Taking a Shot at Immunizations Online, Part 4

August 1, 2011

We have arrived at National Immunization Month and many of us health-focused Twitter colleagues have committed ourselves to support this campaign by tapping the promise of social media. We have entitled it the #HCSMVAC Project, which loosely translates into Health Care Social Media Vaccine Project. Our group decided to focus on Kansas City, MO given its historically low vaccine rates and to make the project more manageable. On the whole, the diversity of activities set for August will allow us to shine a brighter light on the need for vaccinations. Below is a summary of the tasks we are pursuing and we hope they serve as inspiration for others to adopt and in generating new ideas. Included in this list are suggestions to avoid the hurdles we encountered.

Chatting
We began by launching a weekly chat on Saturdays at 8am PT on Twitter, entitled #HCSMVAC as our hashtag. People across the country and all over the world began participating, contributing ideas, contacts, and asking all he right questions. These contributions have been enormously helpful in shaping this project. Taking up most of he heavy lifting have been Erica Olenski and Nate Osit, serving as moderators and encouragers.

Web Presence
Nate Osit put us on the map with a web site, where our links to resources are posted to the public. These initiatives include posters that can be circulated in Kansas City, featuring our website link to a Google Map of local immunization clinics. The site will soon feature our FAQs, tackling some of the more salient issues raised in the immunization conversation (e.g. no association between autism and vaccines, etc.) and our videos.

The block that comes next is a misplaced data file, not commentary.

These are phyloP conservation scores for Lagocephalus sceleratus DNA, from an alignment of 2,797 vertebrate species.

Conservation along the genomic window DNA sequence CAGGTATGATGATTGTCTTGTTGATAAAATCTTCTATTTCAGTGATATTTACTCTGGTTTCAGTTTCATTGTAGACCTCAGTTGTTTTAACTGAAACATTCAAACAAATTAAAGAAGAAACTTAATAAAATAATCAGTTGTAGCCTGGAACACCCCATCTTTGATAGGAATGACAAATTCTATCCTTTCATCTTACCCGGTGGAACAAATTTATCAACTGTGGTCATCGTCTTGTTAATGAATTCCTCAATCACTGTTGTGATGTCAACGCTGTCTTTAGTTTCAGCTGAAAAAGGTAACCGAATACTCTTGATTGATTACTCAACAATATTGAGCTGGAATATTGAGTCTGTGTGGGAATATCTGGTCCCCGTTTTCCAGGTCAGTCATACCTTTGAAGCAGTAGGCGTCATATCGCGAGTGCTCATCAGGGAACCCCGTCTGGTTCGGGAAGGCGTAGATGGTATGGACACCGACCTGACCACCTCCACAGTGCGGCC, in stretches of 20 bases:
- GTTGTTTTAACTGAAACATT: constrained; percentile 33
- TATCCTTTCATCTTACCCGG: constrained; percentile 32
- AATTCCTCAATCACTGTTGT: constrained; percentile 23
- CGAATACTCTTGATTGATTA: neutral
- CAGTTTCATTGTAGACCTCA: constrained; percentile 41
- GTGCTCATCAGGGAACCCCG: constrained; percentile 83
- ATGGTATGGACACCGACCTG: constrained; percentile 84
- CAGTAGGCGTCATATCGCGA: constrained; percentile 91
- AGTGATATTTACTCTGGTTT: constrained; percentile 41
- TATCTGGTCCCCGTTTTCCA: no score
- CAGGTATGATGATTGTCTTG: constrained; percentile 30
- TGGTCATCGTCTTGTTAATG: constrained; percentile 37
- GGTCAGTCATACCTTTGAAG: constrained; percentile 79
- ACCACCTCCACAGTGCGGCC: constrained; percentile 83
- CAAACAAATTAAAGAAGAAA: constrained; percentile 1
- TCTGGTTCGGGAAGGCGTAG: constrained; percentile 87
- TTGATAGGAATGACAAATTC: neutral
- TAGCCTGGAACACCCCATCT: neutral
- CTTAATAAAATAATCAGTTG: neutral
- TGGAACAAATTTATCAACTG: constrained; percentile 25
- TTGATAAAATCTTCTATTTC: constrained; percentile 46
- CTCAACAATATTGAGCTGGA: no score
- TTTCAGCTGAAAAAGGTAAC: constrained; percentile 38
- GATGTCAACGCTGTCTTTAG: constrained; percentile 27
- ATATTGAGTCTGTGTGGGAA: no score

Videos
In preparing three videos for this project, I drew from Dr. April Foreman’s inspiring question: “Imagine a World Without Vaccines.” The videos will be featured on YouTube and on my Twitpic page here:

A World Without Vaccines

Consequences

Supermovie

Links to these videos will appear on our Facebook page too. Everyone is encouraged to tweet and blog referencing the videos. In addition, there are several noteworthy and humorous approaches to immunization awareness that we applaud and will re-link to as well (e.g. Immunize Yo!).

Blogging
Many group members have their own perspective and stories to tell regarding the importance of immunization and they are sharing their accounts. Mike Biovin, pharmacist, medical writer and parent, spoke from the heart regarding his daughter’s autism and why vaccinating her is important. Given the fear that some parents have regarding vaccines and their lack of knowledge about there being no connection to immunizations, Mike’s story is all the more powerful. Likewise, related health care stakeholders, such as Dr. April Foreman are using their sites to blog about vaccine awareness, raising their community’s consciousness.

Tweeting
In preparation for this month’s activities, we developed an FAQ sheet and a tweet sheet from which our members could harvest tweetable messages. We created a Dropbox folder to allow our group to download the resources to their computer and pull tweets for their own use. These messages vary from citing statistics to promoting specific locations where vaccines may be obtained.